How Does Child Custody and Visitation Work During COVID-19?Putnam Law Office
As the coronavirus pandemic continues, you may be wondering how COVID-19 affects child custody and visitation rights when orders to stay home have been put in place. Tennessee governor, Bill Lee, has lifted the stay-at-home order, but there are still social distancing recommendations that leave people wondering what the legal ramifications of visitation are. Some parents may not want to expose their child by continuing visitation or custody schedules, especially when the distance between parents is far. If you feel unsure, consider talking with an Oklahoma Divorce Lawyer to see what options you have.
Does COVID-19 Change Custody or Visitation?
The main question is whether the COVID-19 situation can legally justify a change in or violation of child custody and visitation orders. Some states and judges have spoken out and stated that COVID-19 does not change child custody or visitation arrangements because the best interests of the child standard must remain intact.
For example, California argues that parenting time cannot be denied based on COVID-19 alone. There must be other reasons to justify a change in child custody or visitation. Otherwise, this may be considered a breach in the court order. Video-calling is recommended as an alternative when the situation demands this. When parents are exchanging the children, this should be done at locations with fewer people.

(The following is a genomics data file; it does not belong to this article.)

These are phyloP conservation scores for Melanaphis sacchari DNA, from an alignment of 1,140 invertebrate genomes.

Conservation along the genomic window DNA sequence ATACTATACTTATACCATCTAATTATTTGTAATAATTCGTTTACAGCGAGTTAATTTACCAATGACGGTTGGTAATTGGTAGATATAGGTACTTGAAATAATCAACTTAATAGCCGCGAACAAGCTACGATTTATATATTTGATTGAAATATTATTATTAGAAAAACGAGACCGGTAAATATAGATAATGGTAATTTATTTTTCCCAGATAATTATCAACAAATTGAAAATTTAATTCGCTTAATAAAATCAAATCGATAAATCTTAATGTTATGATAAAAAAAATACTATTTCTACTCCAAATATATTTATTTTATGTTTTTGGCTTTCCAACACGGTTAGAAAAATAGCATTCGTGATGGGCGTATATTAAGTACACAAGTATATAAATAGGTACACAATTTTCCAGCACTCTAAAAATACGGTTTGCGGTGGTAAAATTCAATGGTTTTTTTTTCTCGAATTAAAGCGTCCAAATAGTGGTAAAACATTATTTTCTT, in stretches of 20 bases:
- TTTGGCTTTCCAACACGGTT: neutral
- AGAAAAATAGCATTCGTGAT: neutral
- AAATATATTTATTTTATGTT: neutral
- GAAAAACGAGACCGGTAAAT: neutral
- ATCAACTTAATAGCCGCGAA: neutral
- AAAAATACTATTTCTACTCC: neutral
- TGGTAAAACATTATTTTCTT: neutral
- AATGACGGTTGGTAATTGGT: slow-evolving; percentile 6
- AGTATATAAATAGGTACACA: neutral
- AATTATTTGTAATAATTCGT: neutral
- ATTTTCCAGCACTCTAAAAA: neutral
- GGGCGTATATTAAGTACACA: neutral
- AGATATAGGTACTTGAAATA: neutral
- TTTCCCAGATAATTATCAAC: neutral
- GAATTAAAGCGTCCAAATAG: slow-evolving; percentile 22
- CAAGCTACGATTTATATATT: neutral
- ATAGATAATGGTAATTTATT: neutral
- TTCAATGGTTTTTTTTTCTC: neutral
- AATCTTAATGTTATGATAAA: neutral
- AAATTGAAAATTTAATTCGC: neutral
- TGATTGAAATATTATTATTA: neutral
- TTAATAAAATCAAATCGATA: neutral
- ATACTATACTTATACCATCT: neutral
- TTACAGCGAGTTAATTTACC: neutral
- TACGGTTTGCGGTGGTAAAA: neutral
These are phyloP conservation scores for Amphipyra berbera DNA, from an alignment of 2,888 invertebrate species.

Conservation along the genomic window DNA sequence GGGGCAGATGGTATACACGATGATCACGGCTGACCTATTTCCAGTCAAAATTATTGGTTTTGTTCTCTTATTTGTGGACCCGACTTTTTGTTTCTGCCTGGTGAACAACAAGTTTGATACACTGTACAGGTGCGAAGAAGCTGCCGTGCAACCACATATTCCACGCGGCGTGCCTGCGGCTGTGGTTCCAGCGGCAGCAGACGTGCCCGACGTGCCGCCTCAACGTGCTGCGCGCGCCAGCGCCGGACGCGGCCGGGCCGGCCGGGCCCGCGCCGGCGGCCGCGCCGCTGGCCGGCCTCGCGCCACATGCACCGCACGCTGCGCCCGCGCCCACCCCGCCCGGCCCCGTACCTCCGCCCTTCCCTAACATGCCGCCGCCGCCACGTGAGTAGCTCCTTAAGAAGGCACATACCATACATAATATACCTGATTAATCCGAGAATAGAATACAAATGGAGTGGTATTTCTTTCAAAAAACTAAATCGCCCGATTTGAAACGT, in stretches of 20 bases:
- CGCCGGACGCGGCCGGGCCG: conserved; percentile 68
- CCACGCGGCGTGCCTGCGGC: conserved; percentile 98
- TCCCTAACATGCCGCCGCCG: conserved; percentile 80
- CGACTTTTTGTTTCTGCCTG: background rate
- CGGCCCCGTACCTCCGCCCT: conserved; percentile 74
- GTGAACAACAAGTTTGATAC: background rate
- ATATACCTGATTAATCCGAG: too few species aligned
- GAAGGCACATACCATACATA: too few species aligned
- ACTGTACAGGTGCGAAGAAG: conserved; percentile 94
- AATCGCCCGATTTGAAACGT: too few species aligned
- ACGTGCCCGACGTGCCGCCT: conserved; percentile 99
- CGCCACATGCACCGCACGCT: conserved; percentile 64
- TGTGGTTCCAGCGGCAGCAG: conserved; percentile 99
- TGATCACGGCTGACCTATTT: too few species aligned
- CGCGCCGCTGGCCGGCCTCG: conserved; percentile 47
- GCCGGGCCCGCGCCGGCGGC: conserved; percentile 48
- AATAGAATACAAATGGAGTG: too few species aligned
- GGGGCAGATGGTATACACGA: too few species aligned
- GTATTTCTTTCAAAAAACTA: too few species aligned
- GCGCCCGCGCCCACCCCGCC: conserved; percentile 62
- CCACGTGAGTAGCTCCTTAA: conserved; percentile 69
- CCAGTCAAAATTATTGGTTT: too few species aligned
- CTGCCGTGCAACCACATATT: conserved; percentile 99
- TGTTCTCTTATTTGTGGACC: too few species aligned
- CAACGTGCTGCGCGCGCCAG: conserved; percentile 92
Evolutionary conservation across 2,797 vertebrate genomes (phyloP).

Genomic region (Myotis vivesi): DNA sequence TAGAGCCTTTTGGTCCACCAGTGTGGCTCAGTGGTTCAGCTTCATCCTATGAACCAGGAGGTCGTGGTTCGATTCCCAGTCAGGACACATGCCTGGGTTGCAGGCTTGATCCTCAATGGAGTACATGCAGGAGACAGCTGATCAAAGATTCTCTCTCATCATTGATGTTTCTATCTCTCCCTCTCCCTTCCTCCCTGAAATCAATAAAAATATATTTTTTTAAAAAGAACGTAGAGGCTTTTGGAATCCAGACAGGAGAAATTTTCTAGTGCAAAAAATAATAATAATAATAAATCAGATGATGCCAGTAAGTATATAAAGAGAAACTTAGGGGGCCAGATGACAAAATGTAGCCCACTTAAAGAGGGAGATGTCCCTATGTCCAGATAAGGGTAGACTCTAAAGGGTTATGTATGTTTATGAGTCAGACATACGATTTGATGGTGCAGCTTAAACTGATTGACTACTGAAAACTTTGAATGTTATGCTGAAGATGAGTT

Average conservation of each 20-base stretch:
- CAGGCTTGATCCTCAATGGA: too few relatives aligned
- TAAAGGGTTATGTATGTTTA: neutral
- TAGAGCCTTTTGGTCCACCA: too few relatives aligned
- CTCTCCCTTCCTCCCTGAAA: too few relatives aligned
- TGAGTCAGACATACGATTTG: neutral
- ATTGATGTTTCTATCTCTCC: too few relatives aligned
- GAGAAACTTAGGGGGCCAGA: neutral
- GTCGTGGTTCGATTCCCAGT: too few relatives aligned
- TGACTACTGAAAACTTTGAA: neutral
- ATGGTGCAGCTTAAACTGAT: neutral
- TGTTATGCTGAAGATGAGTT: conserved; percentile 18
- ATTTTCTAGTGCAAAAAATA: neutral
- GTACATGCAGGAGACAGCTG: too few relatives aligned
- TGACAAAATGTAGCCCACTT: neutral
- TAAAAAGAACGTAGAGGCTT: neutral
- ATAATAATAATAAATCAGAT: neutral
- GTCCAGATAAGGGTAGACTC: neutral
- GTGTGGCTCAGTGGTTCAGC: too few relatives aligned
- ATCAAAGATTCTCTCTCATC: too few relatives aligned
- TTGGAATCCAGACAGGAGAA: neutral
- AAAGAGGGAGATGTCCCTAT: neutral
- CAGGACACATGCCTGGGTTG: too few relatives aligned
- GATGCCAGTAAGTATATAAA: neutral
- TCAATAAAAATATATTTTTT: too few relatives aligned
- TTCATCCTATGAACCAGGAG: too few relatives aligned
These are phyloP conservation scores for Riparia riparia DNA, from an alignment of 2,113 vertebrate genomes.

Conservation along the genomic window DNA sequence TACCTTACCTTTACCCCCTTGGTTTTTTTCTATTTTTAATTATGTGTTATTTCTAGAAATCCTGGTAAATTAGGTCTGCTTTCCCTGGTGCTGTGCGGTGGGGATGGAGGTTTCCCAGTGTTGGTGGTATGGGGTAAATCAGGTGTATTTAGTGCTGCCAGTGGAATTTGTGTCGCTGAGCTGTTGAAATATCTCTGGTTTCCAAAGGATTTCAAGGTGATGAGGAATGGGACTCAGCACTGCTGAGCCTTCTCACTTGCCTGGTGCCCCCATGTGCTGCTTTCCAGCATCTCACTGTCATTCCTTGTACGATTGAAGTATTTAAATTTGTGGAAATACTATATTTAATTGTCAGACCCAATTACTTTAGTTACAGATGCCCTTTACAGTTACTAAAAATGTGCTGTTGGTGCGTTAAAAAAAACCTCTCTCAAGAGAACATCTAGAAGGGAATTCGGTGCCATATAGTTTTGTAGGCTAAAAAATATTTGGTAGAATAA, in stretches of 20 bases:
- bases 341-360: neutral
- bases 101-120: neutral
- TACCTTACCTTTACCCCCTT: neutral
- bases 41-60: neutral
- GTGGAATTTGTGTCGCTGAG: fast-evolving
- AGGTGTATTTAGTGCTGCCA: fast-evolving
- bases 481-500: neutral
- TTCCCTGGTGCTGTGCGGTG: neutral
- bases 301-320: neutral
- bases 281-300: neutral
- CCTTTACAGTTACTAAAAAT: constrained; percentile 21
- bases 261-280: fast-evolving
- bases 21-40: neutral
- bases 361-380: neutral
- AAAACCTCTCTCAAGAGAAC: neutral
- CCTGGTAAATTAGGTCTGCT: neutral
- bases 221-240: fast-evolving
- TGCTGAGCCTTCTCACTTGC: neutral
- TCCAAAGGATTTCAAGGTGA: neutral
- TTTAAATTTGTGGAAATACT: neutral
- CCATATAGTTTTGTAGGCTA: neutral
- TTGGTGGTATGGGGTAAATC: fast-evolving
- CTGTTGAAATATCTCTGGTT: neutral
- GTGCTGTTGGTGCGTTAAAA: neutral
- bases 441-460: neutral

Things become complicated when one parent has contracted the coronavirus. This is where the rules can overlap each other. Some people say the coronavirus is not enough of a justification to deny child custody rights. At the same time, others argue that parents should follow the advice of their health professionals in this type of situation.
Figuring out what to do in these unique circumstances is difficult. Consider consulting with an experienced divorce attorney to figure out what you can legally do.
Consequences of Denied Custody or Visitation
What some people do not realize is that there are legal consequences to denying child custody or visitation to your former partner. The consequences of denied child custody or visitation can involve paying for damages caused to the other parent, being charged with civil contempt, and measures to enforce the original court orders.
The compensatory damages the other parent can be awarded include compensation for expenses used to find the child, family court fees for hearings, and lawyer fees to take legal action against the parent who denied the other parent rights to the child. Compensation can also be given for a loss of companionship, service, and society. These legal actions can be taken against a parent or third party, like a relative, who played any role in denying child custody or visitation to the other parent.
Divorce Attorney in Oklahoma
Juggling the rules of COVID-19 with court orders for child custody and visitation can be a lot to handle at once. Feel free to ask an Oklahoma Family Lawyer questions when you find yourself wondering what to do in this kind of situation. You can call the Putnam Law Office at (405)-849-9149 today for a consultation. Mr. Putnam is an Oklahoma City, OK attorney who is dedicated to his clients.